Biomacromolecules, Vol.19, No.2, 576-587, 2018
Cold and Hot Gelling of Alginate-graft-PNIPAM: a Schizophrenic Behavior Induced by Potassium Salts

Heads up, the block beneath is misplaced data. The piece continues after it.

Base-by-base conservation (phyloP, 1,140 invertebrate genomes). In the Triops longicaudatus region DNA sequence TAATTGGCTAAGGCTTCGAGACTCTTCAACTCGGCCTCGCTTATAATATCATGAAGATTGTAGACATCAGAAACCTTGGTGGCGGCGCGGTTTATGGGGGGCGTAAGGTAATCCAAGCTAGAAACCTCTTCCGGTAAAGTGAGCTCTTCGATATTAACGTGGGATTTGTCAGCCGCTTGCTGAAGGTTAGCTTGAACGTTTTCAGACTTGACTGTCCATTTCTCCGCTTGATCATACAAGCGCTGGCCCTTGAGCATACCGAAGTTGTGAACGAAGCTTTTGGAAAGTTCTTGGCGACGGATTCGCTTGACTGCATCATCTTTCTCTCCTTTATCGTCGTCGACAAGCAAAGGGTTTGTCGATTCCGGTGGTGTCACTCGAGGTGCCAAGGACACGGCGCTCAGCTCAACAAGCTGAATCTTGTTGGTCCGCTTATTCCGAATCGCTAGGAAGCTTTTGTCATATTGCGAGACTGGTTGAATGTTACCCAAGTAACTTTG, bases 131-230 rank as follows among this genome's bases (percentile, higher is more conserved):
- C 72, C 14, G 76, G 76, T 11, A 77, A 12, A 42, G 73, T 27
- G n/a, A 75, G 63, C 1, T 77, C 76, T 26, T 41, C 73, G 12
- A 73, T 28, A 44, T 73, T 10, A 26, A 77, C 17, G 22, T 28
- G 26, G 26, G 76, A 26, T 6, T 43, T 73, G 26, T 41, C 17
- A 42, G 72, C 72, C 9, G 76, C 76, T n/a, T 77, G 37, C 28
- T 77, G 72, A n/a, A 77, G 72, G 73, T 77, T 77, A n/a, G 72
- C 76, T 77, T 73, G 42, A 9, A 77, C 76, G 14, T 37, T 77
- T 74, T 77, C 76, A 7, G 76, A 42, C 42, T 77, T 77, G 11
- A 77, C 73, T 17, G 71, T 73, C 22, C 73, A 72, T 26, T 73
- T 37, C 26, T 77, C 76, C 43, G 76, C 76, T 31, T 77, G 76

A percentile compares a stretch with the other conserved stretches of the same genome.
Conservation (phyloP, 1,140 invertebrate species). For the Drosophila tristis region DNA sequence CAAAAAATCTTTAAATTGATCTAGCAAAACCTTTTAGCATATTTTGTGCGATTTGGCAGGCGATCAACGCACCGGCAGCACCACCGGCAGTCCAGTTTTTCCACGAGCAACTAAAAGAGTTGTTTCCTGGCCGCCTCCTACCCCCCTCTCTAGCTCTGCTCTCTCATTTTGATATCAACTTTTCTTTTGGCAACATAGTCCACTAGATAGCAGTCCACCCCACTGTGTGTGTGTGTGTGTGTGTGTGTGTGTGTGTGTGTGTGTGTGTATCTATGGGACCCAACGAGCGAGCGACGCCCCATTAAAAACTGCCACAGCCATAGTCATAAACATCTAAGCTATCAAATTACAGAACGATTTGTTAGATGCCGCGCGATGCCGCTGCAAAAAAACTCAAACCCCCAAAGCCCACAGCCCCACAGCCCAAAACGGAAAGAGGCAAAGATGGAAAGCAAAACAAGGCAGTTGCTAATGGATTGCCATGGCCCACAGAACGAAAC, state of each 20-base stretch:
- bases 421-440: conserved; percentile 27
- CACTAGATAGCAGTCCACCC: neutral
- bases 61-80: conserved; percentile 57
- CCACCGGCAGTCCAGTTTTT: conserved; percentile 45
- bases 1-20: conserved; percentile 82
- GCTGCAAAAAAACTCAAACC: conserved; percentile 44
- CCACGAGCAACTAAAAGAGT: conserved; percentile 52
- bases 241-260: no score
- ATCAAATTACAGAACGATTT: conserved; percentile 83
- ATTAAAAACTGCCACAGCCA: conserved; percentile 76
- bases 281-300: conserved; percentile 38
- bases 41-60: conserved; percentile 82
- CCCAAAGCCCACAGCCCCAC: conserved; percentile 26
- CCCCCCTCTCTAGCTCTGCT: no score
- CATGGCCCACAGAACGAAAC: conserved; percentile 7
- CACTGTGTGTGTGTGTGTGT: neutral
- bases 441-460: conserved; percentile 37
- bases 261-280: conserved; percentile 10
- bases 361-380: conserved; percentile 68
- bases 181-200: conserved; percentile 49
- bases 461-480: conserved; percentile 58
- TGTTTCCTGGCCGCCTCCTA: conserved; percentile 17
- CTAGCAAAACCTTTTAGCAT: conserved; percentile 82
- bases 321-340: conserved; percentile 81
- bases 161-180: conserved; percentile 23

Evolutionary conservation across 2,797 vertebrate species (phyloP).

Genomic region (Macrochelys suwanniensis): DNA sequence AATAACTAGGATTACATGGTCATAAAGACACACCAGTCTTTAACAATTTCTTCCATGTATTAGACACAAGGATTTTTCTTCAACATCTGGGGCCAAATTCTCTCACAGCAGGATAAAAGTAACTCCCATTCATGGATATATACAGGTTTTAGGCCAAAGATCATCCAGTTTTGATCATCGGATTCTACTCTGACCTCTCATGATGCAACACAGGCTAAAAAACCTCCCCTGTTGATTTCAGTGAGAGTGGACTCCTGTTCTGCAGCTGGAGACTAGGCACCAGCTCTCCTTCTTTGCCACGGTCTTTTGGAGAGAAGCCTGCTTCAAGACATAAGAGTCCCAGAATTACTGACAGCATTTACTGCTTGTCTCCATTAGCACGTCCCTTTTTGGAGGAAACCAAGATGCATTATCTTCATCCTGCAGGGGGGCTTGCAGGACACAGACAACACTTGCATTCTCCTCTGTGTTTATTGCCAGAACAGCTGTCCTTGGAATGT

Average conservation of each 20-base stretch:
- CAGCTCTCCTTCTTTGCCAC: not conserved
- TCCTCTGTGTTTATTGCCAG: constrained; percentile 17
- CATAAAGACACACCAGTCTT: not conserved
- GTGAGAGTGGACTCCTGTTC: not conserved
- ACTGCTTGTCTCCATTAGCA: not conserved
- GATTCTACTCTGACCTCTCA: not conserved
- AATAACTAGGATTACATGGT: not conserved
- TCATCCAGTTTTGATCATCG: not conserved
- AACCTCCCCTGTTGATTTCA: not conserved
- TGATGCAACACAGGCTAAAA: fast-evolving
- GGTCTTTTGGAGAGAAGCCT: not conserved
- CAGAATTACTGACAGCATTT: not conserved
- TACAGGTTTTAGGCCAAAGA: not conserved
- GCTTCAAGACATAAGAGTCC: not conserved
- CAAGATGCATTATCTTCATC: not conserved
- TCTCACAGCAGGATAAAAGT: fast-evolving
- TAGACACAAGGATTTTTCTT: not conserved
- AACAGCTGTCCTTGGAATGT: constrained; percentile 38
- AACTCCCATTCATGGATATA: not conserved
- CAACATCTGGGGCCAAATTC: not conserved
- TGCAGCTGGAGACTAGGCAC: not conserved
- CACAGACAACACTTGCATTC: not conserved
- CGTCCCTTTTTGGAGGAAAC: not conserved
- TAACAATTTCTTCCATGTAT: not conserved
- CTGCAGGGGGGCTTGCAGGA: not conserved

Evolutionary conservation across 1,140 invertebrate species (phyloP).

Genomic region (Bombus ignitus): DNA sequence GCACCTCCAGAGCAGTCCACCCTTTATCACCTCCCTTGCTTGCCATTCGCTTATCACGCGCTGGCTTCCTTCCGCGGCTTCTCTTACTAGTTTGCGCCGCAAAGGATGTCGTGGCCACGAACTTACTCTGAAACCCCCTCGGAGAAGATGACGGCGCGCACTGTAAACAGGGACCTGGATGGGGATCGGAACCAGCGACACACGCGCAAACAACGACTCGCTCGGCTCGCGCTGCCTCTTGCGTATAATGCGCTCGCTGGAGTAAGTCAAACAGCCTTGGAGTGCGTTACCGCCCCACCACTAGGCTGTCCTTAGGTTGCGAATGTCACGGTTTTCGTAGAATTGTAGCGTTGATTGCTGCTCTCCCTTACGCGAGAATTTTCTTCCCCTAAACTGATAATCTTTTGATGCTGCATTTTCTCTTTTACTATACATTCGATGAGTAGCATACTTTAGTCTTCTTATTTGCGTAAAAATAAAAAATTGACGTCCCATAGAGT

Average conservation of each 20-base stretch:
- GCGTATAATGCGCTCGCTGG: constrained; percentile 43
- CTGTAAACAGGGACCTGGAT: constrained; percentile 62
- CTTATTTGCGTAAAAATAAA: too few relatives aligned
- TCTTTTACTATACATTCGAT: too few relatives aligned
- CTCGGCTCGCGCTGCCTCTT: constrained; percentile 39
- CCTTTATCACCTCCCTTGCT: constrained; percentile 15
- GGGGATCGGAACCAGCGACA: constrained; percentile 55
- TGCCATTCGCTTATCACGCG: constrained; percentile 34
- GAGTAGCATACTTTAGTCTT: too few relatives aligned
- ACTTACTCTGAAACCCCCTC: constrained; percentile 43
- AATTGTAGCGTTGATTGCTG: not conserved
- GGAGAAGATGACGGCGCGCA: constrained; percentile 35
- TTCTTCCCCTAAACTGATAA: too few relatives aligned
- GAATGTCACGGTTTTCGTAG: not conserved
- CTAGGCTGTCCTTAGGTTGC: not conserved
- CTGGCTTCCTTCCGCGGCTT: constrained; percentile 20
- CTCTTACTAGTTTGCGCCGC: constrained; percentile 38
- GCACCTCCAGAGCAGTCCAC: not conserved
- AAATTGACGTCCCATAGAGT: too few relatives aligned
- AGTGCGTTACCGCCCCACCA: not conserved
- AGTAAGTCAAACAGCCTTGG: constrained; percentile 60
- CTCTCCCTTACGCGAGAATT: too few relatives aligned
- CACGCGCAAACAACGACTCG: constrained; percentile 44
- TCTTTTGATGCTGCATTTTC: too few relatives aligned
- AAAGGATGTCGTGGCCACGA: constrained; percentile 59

Recently, alginates (ALG) characterized by high mannuronic content (M blocks) have been shown to undergo a reversible sol/gel transition during cooling in the presence of potassium salts. Cold gelling takes place at low temperatures, just below 0 degrees C for a KCl concentration of 0.3 mol/kg, but the aggregation process can be easily shifted to higher temperatures by increasing the salt concentration. In the present paper, we take advantage of this peculiar behavior to design a copolymer with schizophrenic gelling properties. For this purpose, side chains of poly(N-isopropylacrylamide) (PNIPAM), characterized by a Lower Critical Solution Temperature (LCST) in water, were grafted on the alginate backbone. Working in semidilute solutions, we show by coupling DSC and viscoelastic measurements that ALG-g-PNIPAM solutions are able to form gels either by cooling or heating depending on the ionic environment. As the aggregation process of ALG and PNIPAM depends mainly and respectively on the nature of the cations and anions, the choice of the salt is then critical to control the self-assembly behavior and the gel properties. Moreover, as the gelation process of alginates driven by the aggregation of mannuronic sequences is characterized by a large hysteresis of 20-30 degrees C between gelling and melting, both ALG and ALG-g-PNIPAM polymers offer a large versatility not only in terms of salt (nature and concentration) but also in preparation history as different states (sol or gel) can be obtained at room temperature.